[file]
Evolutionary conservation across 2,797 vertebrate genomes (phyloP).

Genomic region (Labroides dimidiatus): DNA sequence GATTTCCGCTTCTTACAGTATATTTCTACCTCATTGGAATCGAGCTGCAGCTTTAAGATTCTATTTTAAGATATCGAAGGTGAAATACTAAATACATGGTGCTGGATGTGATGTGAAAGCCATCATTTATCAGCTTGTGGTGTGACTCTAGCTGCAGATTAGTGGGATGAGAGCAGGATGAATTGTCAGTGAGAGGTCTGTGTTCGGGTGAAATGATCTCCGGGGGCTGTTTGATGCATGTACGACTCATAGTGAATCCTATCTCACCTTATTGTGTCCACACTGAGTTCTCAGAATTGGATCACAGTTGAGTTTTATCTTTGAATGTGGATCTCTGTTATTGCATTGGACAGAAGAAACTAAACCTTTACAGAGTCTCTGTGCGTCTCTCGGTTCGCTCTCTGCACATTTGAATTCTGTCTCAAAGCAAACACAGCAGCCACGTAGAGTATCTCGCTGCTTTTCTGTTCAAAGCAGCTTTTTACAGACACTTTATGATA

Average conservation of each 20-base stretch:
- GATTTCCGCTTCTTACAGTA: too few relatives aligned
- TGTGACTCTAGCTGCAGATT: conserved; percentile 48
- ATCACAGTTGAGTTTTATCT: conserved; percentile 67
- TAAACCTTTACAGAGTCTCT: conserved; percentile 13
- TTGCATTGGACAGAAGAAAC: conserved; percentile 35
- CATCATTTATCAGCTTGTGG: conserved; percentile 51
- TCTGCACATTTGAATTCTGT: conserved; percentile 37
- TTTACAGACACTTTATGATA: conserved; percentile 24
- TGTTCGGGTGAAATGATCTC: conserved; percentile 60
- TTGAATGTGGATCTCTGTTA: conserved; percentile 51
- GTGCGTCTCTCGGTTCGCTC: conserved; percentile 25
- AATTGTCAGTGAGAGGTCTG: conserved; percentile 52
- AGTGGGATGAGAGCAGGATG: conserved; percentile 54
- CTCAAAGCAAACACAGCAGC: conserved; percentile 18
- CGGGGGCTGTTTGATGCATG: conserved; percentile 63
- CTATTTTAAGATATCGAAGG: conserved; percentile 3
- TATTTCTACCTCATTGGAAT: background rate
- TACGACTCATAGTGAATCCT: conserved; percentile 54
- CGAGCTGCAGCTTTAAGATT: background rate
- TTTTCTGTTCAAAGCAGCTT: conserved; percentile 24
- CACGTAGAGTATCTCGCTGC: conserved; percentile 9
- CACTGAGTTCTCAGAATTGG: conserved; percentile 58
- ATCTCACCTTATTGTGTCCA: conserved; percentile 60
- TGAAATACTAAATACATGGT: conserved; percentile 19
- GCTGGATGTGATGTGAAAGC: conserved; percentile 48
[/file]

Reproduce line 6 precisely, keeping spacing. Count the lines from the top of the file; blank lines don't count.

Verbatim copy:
- ATCACAGTTGAGTTTTATCT: conserved; percentile 67